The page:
Nevada Senate Bill 549 (2007)

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Nevada Senate Bill 549, or SB 549, was enacted by the Nevada State Legislature in June 2007. It was invalidated by the U.S. District Court Judge Philip Pro on September 28, 2008, who said the law is unconstitutional and ordered Secretary of State Ross Miller not to enforce it.[1][2][3]

SB 549 was sponsored by Dean Rhoads, a Republican state senator.[4] SB 549 requires signatures totaling 10 percent of the statewide voter turnout in the last general election, from each of Nevada's counties.[5]

SB 549 is one of two new laws enacted in Nevada in 2007 that impose new regulations and restrictions on the initiative process in Nevada. The other, Nevada Assembly Bill 604 (2007), requires anyone who gathers signatures to be registered with the Nevada Secretary of State and mandates a campaign finance reporting schedule that is more frequent and burdensome than what Nevada requires from candidates running for office.[6]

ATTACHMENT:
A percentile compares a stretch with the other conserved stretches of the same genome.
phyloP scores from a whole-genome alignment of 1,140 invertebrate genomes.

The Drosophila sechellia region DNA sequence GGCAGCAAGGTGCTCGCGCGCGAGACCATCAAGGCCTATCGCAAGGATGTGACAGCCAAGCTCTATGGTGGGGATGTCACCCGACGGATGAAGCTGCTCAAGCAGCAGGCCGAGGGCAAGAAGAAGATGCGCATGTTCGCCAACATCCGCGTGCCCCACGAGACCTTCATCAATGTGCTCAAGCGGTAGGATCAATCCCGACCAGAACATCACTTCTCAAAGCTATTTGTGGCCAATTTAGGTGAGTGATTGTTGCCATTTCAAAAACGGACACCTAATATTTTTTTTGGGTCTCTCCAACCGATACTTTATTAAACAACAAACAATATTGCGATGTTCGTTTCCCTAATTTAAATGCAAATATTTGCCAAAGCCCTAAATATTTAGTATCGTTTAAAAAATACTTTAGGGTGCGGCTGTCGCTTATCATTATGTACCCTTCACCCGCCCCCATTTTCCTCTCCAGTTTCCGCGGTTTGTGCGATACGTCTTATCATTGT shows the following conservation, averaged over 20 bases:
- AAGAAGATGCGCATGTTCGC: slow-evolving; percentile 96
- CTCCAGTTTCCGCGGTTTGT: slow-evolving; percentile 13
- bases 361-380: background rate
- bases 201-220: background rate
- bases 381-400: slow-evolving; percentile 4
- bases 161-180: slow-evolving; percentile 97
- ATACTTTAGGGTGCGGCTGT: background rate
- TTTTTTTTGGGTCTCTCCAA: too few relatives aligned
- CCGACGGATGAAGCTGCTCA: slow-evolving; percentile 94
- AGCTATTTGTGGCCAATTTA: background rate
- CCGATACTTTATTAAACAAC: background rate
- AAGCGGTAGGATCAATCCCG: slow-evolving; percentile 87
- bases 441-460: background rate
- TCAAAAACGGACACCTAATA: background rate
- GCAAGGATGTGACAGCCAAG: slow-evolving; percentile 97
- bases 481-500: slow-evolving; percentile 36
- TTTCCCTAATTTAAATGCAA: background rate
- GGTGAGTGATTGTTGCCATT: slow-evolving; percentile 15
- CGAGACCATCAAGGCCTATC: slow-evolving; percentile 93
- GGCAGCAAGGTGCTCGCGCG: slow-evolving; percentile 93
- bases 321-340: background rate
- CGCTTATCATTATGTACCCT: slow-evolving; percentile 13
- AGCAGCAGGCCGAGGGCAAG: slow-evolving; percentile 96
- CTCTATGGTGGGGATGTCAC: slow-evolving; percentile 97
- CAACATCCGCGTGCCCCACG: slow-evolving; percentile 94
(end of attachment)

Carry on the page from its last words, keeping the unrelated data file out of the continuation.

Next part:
On February 14, 2008, the American Civil Liberties Union filed a lawsuit on behalf of the Marijuana Policy Project in federal district court challenging the constitutionality of the law.[7] In its filing, the ACLU said that the United States Court of Appeals for the Ninth Circuit had "already struck down a virtually identical Nevada statute" in the case of ACLU v. Lomax.[8] The federal court agreed with the ACLU and found the new law unconstitutional. The case is known as Marijuana Policy Project v. Miller.

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